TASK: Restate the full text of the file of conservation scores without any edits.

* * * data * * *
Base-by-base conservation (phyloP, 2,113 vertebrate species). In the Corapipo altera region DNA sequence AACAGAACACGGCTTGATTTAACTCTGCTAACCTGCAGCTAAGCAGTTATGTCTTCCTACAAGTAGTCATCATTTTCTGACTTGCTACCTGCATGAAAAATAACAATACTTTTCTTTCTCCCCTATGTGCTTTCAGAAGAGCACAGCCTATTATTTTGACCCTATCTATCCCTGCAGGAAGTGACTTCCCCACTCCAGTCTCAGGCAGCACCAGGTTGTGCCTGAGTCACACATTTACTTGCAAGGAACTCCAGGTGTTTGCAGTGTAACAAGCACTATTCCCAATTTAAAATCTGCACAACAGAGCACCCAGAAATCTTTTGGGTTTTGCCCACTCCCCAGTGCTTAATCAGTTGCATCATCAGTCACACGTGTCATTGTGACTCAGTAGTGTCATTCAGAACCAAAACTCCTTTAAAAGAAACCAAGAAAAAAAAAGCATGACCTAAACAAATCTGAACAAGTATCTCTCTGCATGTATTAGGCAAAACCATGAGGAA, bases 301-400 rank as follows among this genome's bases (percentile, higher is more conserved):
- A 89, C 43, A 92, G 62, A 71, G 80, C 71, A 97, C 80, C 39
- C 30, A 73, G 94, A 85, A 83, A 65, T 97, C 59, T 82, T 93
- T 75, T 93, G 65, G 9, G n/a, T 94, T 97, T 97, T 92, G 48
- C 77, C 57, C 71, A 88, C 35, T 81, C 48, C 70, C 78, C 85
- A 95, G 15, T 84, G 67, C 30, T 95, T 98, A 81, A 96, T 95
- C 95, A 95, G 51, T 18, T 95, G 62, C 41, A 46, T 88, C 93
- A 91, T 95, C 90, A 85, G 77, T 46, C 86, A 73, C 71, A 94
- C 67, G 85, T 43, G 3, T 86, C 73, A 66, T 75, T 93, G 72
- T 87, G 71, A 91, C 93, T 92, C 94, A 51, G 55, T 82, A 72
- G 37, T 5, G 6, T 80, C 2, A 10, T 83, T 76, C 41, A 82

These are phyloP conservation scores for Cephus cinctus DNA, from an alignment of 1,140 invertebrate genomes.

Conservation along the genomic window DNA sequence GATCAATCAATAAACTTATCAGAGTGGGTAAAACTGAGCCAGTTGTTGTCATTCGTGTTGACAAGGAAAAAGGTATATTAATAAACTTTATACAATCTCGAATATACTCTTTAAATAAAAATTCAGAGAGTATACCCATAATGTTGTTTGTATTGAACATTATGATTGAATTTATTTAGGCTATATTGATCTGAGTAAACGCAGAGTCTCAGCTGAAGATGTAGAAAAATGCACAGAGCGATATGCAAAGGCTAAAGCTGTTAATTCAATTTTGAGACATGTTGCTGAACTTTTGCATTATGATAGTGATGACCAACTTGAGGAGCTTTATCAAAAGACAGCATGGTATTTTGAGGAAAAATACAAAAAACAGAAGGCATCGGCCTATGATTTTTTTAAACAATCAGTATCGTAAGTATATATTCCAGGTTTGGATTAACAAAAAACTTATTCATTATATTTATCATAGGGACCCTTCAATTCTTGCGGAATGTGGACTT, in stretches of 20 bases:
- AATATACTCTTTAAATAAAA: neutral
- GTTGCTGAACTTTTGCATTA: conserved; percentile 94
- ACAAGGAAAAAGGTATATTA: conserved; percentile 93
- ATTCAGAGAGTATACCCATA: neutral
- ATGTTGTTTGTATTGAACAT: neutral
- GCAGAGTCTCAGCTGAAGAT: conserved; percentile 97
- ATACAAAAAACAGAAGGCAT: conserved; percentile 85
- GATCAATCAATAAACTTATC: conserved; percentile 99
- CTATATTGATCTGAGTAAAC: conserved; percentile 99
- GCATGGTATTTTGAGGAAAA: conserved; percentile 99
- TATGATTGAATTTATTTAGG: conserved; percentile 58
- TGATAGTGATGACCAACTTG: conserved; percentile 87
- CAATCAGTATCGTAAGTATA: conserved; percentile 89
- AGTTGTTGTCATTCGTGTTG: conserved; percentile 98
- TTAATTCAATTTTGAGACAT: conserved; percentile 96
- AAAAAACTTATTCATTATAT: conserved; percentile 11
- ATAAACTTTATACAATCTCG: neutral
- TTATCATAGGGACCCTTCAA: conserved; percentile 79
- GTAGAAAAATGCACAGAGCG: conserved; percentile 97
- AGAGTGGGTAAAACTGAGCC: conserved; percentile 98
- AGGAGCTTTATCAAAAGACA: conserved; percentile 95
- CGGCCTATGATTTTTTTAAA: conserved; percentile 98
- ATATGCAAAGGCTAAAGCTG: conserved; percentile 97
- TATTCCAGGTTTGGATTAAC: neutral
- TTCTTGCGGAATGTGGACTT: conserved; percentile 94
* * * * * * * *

Base-by-base conservation (phyloP, 2,113 vertebrate species). In the Corapipo altera region DNA sequence AACAGAACACGGCTTGATTTAACTCTGCTAACCTGCAGCTAAGCAGTTATGTCTTCCTACAAGTAGTCATCATTTTCTGACTTGCTACCTGCATGAAAAATAACAATACTTTTCTTTCTCCCCTATGTGCTTTCAGAAGAGCACAGCCTATTATTTTGACCCTATCTATCCCTGCAGGAAGTGACTTCCCCACTCCAGTCTCAGGCAGCACCAGGTTGTGCCTGAGTCACACATTTACTTGCAAGGAACTCCAGGTGTTTGCAGTGTAACAAGCACTATTCCCAATTTAAAATCTGCACAACAGAGCACCCAGAAATCTTTTGGGTTTTGCCCACTCCCCAGTGCTTAATCAGTTGCATCATCAGTCACACGTGTCATTGTGACTCAGTAGTGTCATTCAGAACCAAAACTCCTTTAAAAGAAACCAAGAAAAAAAAAGCATGACCTAAACAAATCTGAACAAGTATCTCTCTGCATGTATTAGGCAAAACCATGAGGAA, bases 301-400 rank as follows among this genome's bases (percentile, higher is more conserved):
- A 89, C 43, A 92, G 62, A 71, G 80, C 71, A 97, C 80, C 39
- C 30, A 73, G 94, A 85, A 83, A 65, T 97, C 59, T 82, T 93
- T 75, T 93, G 65, G 9, G n/a, T 94, T 97, T 97, T 92, G 48
- C 77, C 57, C 71, A 88, C 35, T 81, C 48, C 70, C 78, C 85
- A 95, G 15, T 84, G 67, C 30, T 95, T 98, A 81, A 96, T 95
- C 95, A 95, G 51, T 18, T 95, G 62, C 41, A 46, T 88, C 93
- A 91, T 95, C 90, A 85, G 77, T 46, C 86, A 73, C 71, A 94
- C 67, G 85, T 43, G 3, T 86, C 73, A 66, T 75, T 93, G 72
- T 87, G 71, A 91, C 93, T 92, C 94, A 51, G 55, T 82, A 72
- G 37, T 5, G 6, T 80, C 2, A 10, T 83, T 76, C 41, A 82

These are phyloP conservation scores for Cephus cinctus DNA, from an alignment of 1,140 invertebrate genomes.

Conservation along the genomic window DNA sequence GATCAATCAATAAACTTATCAGAGTGGGTAAAACTGAGCCAGTTGTTGTCATTCGTGTTGACAAGGAAAAAGGTATATTAATAAACTTTATACAATCTCGAATATACTCTTTAAATAAAAATTCAGAGAGTATACCCATAATGTTGTTTGTATTGAACATTATGATTGAATTTATTTAGGCTATATTGATCTGAGTAAACGCAGAGTCTCAGCTGAAGATGTAGAAAAATGCACAGAGCGATATGCAAAGGCTAAAGCTGTTAATTCAATTTTGAGACATGTTGCTGAACTTTTGCATTATGATAGTGATGACCAACTTGAGGAGCTTTATCAAAAGACAGCATGGTATTTTGAGGAAAAATACAAAAAACAGAAGGCATCGGCCTATGATTTTTTTAAACAATCAGTATCGTAAGTATATATTCCAGGTTTGGATTAACAAAAAACTTATTCATTATATTTATCATAGGGACCCTTCAATTCTTGCGGAATGTGGACTT, in stretches of 20 bases:
- AATATACTCTTTAAATAAAA: neutral
- GTTGCTGAACTTTTGCATTA: conserved; percentile 94
- ACAAGGAAAAAGGTATATTA: conserved; percentile 93
- ATTCAGAGAGTATACCCATA: neutral
- ATGTTGTTTGTATTGAACAT: neutral
- GCAGAGTCTCAGCTGAAGAT: conserved; percentile 97
- ATACAAAAAACAGAAGGCAT: conserved; percentile 85
- GATCAATCAATAAACTTATC: conserved; percentile 99
- CTATATTGATCTGAGTAAAC: conserved; percentile 99
- GCATGGTATTTTGAGGAAAA: conserved; percentile 99
- TATGATTGAATTTATTTAGG: conserved; percentile 58
- TGATAGTGATGACCAACTTG: conserved; percentile 87
- CAATCAGTATCGTAAGTATA: conserved; percentile 89
- AGTTGTTGTCATTCGTGTTG: conserved; percentile 98
- TTAATTCAATTTTGAGACAT: conserved; percentile 96
- AAAAAACTTATTCATTATAT: conserved; percentile 11
- ATAAACTTTATACAATCTCG: neutral
- TTATCATAGGGACCCTTCAA: conserved; percentile 79
- GTAGAAAAATGCACAGAGCG: conserved; percentile 97
- AGAGTGGGTAAAACTGAGCC: conserved; percentile 98
- AGGAGCTTTATCAAAAGACA: conserved; percentile 95
- CGGCCTATGATTTTTTTAAA: conserved; percentile 98
- ATATGCAAAGGCTAAAGCTG: conserved; percentile 97
- TATTCCAGGTTTGGATTAAC: neutral
- TTCTTGCGGAATGTGGACTT: conserved; percentile 94